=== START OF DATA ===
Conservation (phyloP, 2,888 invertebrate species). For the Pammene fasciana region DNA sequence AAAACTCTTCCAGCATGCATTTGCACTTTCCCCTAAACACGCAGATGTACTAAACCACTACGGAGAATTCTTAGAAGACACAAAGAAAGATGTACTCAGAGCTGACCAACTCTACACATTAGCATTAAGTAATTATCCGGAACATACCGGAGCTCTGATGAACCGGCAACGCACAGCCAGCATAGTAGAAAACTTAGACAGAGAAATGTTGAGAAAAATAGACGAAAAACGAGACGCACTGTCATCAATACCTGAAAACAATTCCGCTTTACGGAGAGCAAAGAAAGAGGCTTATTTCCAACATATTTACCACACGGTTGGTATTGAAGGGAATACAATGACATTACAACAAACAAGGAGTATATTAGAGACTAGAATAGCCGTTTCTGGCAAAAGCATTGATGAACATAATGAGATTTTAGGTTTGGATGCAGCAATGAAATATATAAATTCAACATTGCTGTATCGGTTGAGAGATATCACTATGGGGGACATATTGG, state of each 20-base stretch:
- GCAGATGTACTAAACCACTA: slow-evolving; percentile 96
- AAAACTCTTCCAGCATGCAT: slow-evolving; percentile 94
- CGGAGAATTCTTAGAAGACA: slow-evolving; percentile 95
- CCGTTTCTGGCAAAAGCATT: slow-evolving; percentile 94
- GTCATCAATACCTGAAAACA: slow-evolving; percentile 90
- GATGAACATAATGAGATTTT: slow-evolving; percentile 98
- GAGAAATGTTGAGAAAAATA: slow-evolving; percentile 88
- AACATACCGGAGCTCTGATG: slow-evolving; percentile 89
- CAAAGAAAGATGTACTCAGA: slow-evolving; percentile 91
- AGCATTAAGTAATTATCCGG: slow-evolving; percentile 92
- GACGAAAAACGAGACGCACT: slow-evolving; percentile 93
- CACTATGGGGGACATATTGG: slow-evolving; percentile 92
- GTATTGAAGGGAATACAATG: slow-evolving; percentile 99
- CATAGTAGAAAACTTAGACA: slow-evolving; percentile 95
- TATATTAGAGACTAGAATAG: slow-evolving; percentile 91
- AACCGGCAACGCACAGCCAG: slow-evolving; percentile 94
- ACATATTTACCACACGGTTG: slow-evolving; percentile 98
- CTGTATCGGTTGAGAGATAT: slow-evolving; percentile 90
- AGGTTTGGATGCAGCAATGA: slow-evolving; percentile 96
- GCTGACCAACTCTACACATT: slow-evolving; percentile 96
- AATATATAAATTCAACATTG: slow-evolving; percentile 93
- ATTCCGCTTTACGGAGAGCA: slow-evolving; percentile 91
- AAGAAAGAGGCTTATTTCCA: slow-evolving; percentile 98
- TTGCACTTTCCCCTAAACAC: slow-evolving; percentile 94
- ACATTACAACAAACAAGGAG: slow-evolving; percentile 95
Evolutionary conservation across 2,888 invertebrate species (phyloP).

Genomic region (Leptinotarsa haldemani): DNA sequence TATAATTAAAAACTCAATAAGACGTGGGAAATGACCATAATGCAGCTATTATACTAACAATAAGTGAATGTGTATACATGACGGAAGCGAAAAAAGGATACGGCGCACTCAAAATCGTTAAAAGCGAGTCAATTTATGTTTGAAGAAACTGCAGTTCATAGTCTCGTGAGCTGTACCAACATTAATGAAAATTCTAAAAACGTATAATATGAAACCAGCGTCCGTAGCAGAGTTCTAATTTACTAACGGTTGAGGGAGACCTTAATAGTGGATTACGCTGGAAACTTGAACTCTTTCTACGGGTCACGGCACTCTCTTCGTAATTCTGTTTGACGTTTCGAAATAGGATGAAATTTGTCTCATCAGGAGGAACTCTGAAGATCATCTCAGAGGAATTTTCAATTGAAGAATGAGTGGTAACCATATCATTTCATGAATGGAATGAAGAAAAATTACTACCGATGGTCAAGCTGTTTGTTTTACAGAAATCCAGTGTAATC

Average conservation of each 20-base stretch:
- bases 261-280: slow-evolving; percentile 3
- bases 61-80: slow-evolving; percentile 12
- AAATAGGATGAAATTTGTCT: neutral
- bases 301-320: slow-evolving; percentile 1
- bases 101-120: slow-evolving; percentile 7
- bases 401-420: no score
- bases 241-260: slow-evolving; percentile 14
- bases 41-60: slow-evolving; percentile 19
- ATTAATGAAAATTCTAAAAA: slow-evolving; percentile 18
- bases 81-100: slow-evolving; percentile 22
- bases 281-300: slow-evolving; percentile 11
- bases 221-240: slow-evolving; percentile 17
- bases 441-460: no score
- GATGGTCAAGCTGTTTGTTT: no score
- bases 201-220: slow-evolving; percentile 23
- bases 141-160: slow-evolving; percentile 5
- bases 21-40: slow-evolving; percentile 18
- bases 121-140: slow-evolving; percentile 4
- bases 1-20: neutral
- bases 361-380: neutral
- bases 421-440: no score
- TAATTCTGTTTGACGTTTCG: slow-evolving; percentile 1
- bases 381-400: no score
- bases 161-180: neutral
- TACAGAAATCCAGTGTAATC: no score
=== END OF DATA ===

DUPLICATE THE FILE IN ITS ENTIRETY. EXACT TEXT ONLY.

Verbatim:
Conservation (phyloP, 2,888 invertebrate species). For the Pammene fasciana region DNA sequence AAAACTCTTCCAGCATGCATTTGCACTTTCCCCTAAACACGCAGATGTACTAAACCACTACGGAGAATTCTTAGAAGACACAAAGAAAGATGTACTCAGAGCTGACCAACTCTACACATTAGCATTAAGTAATTATCCGGAACATACCGGAGCTCTGATGAACCGGCAACGCACAGCCAGCATAGTAGAAAACTTAGACAGAGAAATGTTGAGAAAAATAGACGAAAAACGAGACGCACTGTCATCAATACCTGAAAACAATTCCGCTTTACGGAGAGCAAAGAAAGAGGCTTATTTCCAACATATTTACCACACGGTTGGTATTGAAGGGAATACAATGACATTACAACAAACAAGGAGTATATTAGAGACTAGAATAGCCGTTTCTGGCAAAAGCATTGATGAACATAATGAGATTTTAGGTTTGGATGCAGCAATGAAATATATAAATTCAACATTGCTGTATCGGTTGAGAGATATCACTATGGGGGACATATTGG, state of each 20-base stretch:
- GCAGATGTACTAAACCACTA: slow-evolving; percentile 96
- AAAACTCTTCCAGCATGCAT: slow-evolving; percentile 94
- CGGAGAATTCTTAGAAGACA: slow-evolving; percentile 95
- CCGTTTCTGGCAAAAGCATT: slow-evolving; percentile 94
- GTCATCAATACCTGAAAACA: slow-evolving; percentile 90
- GATGAACATAATGAGATTTT: slow-evolving; percentile 98
- GAGAAATGTTGAGAAAAATA: slow-evolving; percentile 88
- AACATACCGGAGCTCTGATG: slow-evolving; percentile 89
- CAAAGAAAGATGTACTCAGA: slow-evolving; percentile 91
- AGCATTAAGTAATTATCCGG: slow-evolving; percentile 92
- GACGAAAAACGAGACGCACT: slow-evolving; percentile 93
- CACTATGGGGGACATATTGG: slow-evolving; percentile 92
- GTATTGAAGGGAATACAATG: slow-evolving; percentile 99
- CATAGTAGAAAACTTAGACA: slow-evolving; percentile 95
- TATATTAGAGACTAGAATAG: slow-evolving; percentile 91
- AACCGGCAACGCACAGCCAG: slow-evolving; percentile 94
- ACATATTTACCACACGGTTG: slow-evolving; percentile 98
- CTGTATCGGTTGAGAGATAT: slow-evolving; percentile 90
- AGGTTTGGATGCAGCAATGA: slow-evolving; percentile 96
- GCTGACCAACTCTACACATT: slow-evolving; percentile 96
- AATATATAAATTCAACATTG: slow-evolving; percentile 93
- ATTCCGCTTTACGGAGAGCA: slow-evolving; percentile 91
- AAGAAAGAGGCTTATTTCCA: slow-evolving; percentile 98
- TTGCACTTTCCCCTAAACAC: slow-evolving; percentile 94
- ACATTACAACAAACAAGGAG: slow-evolving; percentile 95
Evolutionary conservation across 2,888 invertebrate species (phyloP).

Genomic region (Leptinotarsa haldemani): DNA sequence TATAATTAAAAACTCAATAAGACGTGGGAAATGACCATAATGCAGCTATTATACTAACAATAAGTGAATGTGTATACATGACGGAAGCGAAAAAAGGATACGGCGCACTCAAAATCGTTAAAAGCGAGTCAATTTATGTTTGAAGAAACTGCAGTTCATAGTCTCGTGAGCTGTACCAACATTAATGAAAATTCTAAAAACGTATAATATGAAACCAGCGTCCGTAGCAGAGTTCTAATTTACTAACGGTTGAGGGAGACCTTAATAGTGGATTACGCTGGAAACTTGAACTCTTTCTACGGGTCACGGCACTCTCTTCGTAATTCTGTTTGACGTTTCGAAATAGGATGAAATTTGTCTCATCAGGAGGAACTCTGAAGATCATCTCAGAGGAATTTTCAATTGAAGAATGAGTGGTAACCATATCATTTCATGAATGGAATGAAGAAAAATTACTACCGATGGTCAAGCTGTTTGTTTTACAGAAATCCAGTGTAATC

Average conservation of each 20-base stretch:
- bases 261-280: slow-evolving; percentile 3
- bases 61-80: slow-evolving; percentile 12
- AAATAGGATGAAATTTGTCT: neutral
- bases 301-320: slow-evolving; percentile 1
- bases 101-120: slow-evolving; percentile 7
- bases 401-420: no score
- bases 241-260: slow-evolving; percentile 14
- bases 41-60: slow-evolving; percentile 19
- ATTAATGAAAATTCTAAAAA: slow-evolving; percentile 18
- bases 81-100: slow-evolving; percentile 22
- bases 281-300: slow-evolving; percentile 11
- bases 221-240: slow-evolving; percentile 17
- bases 441-460: no score
- GATGGTCAAGCTGTTTGTTT: no score
- bases 201-220: slow-evolving; percentile 23
- bases 141-160: slow-evolving; percentile 5
- bases 21-40: slow-evolving; percentile 18
- bases 121-140: slow-evolving; percentile 4
- bases 1-20: neutral
- bases 361-380: neutral
- bases 421-440: no score
- TAATTCTGTTTGACGTTTCG: slow-evolving; percentile 1
- bases 381-400: no score
- bases 161-180: neutral
- TACAGAAATCCAGTGTAATC: no score